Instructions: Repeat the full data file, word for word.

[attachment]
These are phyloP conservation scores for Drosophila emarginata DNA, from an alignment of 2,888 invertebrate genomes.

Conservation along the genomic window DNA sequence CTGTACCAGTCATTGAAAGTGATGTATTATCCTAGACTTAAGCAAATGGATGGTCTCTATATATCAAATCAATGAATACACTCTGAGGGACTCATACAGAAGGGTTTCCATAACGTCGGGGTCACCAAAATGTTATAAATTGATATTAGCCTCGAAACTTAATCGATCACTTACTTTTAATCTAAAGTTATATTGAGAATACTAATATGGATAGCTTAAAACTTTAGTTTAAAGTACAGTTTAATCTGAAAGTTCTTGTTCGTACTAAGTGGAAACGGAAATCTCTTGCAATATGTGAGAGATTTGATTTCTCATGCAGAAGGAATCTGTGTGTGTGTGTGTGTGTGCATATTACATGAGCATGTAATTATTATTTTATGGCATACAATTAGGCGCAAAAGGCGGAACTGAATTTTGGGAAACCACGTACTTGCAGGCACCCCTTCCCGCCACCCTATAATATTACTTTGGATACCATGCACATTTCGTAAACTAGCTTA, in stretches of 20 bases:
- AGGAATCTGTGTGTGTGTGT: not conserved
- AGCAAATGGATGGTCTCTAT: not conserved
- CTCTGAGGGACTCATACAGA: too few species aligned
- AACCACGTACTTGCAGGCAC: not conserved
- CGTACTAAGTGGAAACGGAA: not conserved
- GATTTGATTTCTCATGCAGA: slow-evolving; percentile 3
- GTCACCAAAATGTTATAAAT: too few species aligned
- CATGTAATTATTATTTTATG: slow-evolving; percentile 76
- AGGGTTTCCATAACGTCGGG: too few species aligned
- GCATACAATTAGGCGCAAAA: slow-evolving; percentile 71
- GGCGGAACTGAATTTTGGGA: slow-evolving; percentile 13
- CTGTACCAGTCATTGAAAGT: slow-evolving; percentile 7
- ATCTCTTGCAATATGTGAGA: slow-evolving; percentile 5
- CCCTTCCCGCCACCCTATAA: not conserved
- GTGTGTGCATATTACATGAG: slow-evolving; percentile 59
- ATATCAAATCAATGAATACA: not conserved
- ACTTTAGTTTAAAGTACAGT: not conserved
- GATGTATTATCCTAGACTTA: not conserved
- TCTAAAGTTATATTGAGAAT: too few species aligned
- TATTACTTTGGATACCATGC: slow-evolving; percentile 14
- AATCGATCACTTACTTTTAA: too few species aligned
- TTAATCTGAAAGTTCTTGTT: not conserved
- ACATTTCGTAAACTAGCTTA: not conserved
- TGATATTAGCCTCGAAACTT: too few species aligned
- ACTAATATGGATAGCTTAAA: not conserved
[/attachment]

These are phyloP conservation scores for Drosophila emarginata DNA, from an alignment of 2,888 invertebrate genomes.

Conservation along the genomic window DNA sequence CTGTACCAGTCATTGAAAGTGATGTATTATCCTAGACTTAAGCAAATGGATGGTCTCTATATATCAAATCAATGAATACACTCTGAGGGACTCATACAGAAGGGTTTCCATAACGTCGGGGTCACCAAAATGTTATAAATTGATATTAGCCTCGAAACTTAATCGATCACTTACTTTTAATCTAAAGTTATATTGAGAATACTAATATGGATAGCTTAAAACTTTAGTTTAAAGTACAGTTTAATCTGAAAGTTCTTGTTCGTACTAAGTGGAAACGGAAATCTCTTGCAATATGTGAGAGATTTGATTTCTCATGCAGAAGGAATCTGTGTGTGTGTGTGTGTGTGCATATTACATGAGCATGTAATTATTATTTTATGGCATACAATTAGGCGCAAAAGGCGGAACTGAATTTTGGGAAACCACGTACTTGCAGGCACCCCTTCCCGCCACCCTATAATATTACTTTGGATACCATGCACATTTCGTAAACTAGCTTA, in stretches of 20 bases:
- AGGAATCTGTGTGTGTGTGT: not conserved
- AGCAAATGGATGGTCTCTAT: not conserved
- CTCTGAGGGACTCATACAGA: too few species aligned
- AACCACGTACTTGCAGGCAC: not conserved
- CGTACTAAGTGGAAACGGAA: not conserved
- GATTTGATTTCTCATGCAGA: slow-evolving; percentile 3
- GTCACCAAAATGTTATAAAT: too few species aligned
- CATGTAATTATTATTTTATG: slow-evolving; percentile 76
- AGGGTTTCCATAACGTCGGG: too few species aligned
- GCATACAATTAGGCGCAAAA: slow-evolving; percentile 71
- GGCGGAACTGAATTTTGGGA: slow-evolving; percentile 13
- CTGTACCAGTCATTGAAAGT: slow-evolving; percentile 7
- ATCTCTTGCAATATGTGAGA: slow-evolving; percentile 5
- CCCTTCCCGCCACCCTATAA: not conserved
- GTGTGTGCATATTACATGAG: slow-evolving; percentile 59
- ATATCAAATCAATGAATACA: not conserved
- ACTTTAGTTTAAAGTACAGT: not conserved
- GATGTATTATCCTAGACTTA: not conserved
- TCTAAAGTTATATTGAGAAT: too few species aligned
- TATTACTTTGGATACCATGC: slow-evolving; percentile 14
- AATCGATCACTTACTTTTAA: too few species aligned
- TTAATCTGAAAGTTCTTGTT: not conserved
- ACATTTCGTAAACTAGCTTA: not conserved
- TGATATTAGCCTCGAAACTT: too few species aligned
- ACTAATATGGATAGCTTAAA: not conserved